Date: Fri, 7 Oct 2011 14:12:15 -0400
Reply-To: DCHAS-L <DCHAS-L**At_Symbol_Here**MED.CORNELL.EDU>
Sender: DCHAS-L Discussion List <dchas-l**At_Symbol_Here**>
From: "Hofstein, Hilary" <hhofstein**At_Symbol_Here**SIENA.EDU>
Subject: Re: Biosafety Level 2 bacteria use
In-Reply-To: <DD79CF9EA1A9BD4F953507E549F7CD02FE9020**At_Symbol_Here**SV-EXCH-IRISV2.VGTIFL.ORG>

I was also interested in seeing the responses to Barry's question.  I'd like to ask a question related to this topic.  I work at an undergraduate institution where undergraduate research is encouraged.  We are currently reviewing and tweaking our biosafety policy.  We have faculty who wish to use Risk Group 2 organisms (primarily human cell lines) in the teaching laboratories.  Could anyone give their opinion or share their thoughts or academic institution policies on this issue?  I would appreciate any insight that you could give me.


Hilary Hofstein
Department of Chemistry and Biochemistry Coordinator
Radiation Safety Officer/Biological Safety Officer
Siena College
515 Loudon Rd.
Loudonville, NY  12211-1462

From: Beth Welmaker >
Reply-To: DCHAS-L >
Date: Fri, 7 Oct 2011 10:27:45 -0400
To: "DCHAS-L**At_Symbol_Here**MED.CORNELL.EDU" >
Subject: [DCHAS-L] Biosafety Level 2 bacteria use

Hello Barry,
I have been enjoying reading the responses to your post and I am glad you reached out.
I would like to clarify a point.  Organisms are not defined by the space in which they are handled.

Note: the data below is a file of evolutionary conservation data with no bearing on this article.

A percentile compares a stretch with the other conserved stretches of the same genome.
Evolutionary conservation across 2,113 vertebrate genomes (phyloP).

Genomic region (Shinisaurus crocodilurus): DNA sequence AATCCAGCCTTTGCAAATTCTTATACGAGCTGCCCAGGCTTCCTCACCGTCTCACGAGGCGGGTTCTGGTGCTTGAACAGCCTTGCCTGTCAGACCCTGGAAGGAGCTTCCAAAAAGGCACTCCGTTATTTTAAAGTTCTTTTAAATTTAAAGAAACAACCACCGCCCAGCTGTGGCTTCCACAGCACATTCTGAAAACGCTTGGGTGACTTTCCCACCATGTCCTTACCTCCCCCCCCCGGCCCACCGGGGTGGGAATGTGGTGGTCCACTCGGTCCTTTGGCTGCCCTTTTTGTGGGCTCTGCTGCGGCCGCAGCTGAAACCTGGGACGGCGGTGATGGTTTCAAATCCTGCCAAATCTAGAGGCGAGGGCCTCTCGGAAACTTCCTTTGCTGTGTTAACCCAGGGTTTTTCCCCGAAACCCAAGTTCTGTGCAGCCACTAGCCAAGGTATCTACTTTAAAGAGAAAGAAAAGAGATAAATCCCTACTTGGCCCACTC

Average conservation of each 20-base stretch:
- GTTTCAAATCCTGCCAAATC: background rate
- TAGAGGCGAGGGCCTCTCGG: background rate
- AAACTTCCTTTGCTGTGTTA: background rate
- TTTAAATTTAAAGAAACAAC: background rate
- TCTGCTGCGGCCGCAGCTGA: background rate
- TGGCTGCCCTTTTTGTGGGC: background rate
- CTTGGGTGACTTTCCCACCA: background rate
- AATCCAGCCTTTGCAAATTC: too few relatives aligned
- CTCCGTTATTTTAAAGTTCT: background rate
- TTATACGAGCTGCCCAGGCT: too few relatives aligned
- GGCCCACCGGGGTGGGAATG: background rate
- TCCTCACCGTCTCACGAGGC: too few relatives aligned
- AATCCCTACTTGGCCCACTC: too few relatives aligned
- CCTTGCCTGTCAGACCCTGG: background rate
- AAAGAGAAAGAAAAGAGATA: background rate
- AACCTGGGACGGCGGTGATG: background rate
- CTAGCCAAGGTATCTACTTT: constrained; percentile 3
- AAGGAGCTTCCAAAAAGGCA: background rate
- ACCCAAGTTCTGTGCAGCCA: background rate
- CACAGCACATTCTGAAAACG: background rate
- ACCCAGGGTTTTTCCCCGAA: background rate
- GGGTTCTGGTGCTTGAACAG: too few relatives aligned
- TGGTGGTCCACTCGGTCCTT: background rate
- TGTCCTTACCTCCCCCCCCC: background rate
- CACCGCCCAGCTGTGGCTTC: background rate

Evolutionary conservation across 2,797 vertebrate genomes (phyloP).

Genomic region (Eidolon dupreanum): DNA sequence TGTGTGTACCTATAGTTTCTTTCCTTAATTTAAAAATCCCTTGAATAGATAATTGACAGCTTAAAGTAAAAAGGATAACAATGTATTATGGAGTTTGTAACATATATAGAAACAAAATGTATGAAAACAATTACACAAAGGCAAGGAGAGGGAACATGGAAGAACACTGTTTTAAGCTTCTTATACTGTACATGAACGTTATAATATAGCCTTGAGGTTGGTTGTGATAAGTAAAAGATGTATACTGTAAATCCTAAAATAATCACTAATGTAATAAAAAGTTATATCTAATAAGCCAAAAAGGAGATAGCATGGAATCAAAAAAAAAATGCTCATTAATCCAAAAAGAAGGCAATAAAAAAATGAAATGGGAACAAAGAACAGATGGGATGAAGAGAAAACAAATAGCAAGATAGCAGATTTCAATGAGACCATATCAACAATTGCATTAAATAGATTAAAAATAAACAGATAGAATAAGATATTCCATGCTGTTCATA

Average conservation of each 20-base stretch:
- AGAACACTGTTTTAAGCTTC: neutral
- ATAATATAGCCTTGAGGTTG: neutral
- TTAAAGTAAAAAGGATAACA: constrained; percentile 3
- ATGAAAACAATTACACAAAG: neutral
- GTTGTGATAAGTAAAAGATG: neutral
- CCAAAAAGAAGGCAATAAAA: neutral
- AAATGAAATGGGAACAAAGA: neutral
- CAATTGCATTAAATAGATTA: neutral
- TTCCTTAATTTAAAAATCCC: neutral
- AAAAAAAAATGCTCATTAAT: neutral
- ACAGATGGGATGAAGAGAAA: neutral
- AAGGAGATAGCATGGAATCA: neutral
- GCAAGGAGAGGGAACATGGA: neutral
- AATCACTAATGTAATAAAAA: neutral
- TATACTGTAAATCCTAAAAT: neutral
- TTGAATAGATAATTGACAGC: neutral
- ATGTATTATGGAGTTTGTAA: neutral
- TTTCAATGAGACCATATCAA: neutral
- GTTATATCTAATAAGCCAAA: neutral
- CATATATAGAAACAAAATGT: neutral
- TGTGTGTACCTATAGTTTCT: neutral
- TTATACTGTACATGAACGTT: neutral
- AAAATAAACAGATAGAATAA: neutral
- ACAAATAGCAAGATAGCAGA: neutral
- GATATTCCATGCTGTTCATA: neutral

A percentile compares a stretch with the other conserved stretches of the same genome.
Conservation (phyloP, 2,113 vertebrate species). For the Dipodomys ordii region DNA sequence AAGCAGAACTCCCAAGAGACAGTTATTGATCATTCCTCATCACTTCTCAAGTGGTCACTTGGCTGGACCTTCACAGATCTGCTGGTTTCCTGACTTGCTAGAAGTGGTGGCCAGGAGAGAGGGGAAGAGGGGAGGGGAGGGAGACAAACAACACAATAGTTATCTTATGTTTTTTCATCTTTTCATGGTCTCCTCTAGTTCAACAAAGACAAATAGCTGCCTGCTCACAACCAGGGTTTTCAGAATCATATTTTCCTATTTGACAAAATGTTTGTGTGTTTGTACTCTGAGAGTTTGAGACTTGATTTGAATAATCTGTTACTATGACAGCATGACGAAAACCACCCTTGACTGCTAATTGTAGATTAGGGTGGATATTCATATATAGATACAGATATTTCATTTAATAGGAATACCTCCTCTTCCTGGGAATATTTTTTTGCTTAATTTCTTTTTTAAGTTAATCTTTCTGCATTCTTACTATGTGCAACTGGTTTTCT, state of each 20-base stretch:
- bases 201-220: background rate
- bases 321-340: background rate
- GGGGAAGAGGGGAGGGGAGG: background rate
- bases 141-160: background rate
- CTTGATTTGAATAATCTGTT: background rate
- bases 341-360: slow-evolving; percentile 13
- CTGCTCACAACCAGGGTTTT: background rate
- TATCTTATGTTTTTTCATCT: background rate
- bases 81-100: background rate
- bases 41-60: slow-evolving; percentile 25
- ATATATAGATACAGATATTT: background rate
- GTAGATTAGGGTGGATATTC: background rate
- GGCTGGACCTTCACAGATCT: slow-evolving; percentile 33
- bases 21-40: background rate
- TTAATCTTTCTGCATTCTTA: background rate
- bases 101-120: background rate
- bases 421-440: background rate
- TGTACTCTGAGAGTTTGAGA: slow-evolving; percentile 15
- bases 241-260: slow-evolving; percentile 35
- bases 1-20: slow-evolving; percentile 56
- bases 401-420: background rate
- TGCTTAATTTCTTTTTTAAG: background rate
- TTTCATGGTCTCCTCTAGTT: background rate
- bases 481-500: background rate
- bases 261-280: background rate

They are assigned a Risk Group.  So, in this example, we would say that S. aureus is a RG2, (which you can look up on the ABSA site

It is a small distinction, but an important one.

The biosafety level can change depending on how the organism will be handled.  Some RG2 infectious agents may require a higher biosafety level which is determined by the Risk Assessment (such as if you intend to aerosolize them, they may need BSL3).   RG2 does not always equal BSL2.  And RG3 does not always mean it must be in BSL3.

I hope this makes sense.  When working with your lab staff, teach them to reference the agents by their Risk Group!

Good luck!

Beth Welmaker, CCHO, MS
Environmental Health & Safety Manager

Translating Research Into Health
11350 SW Village Parkway - Third Floor
Port Saint Lucie, FL  34987

From: DCHAS-L Discussion List [mailto:dchas-l**At_Symbol_Here**MED.CORNELL.EDU] On Behalf Of Ferm Barret A
Sent: Thursday, October 06, 2011 10:58 AM
Subject: [DCHAS-L] Biosafety Level 2 bacteria use

We have a push for undergrad research (at our primarily undergrad institution), and a student wants to work with a Level 2 organism (Staph. aureus) under the supervision of our cell biologist.  This will be the first time a non-faculty member has worked directly with a level 2 organism here.  Please share thoughts about whether this is/is not advisable, the relative risks, etc.  Being the first time this has come up, we are in a position to formulate our policy.  Many thanks.

Barry Ferm
Chemical Hygiene Officer
Biology & Chemistry Laboratory Coordinator
St. Ambrose University

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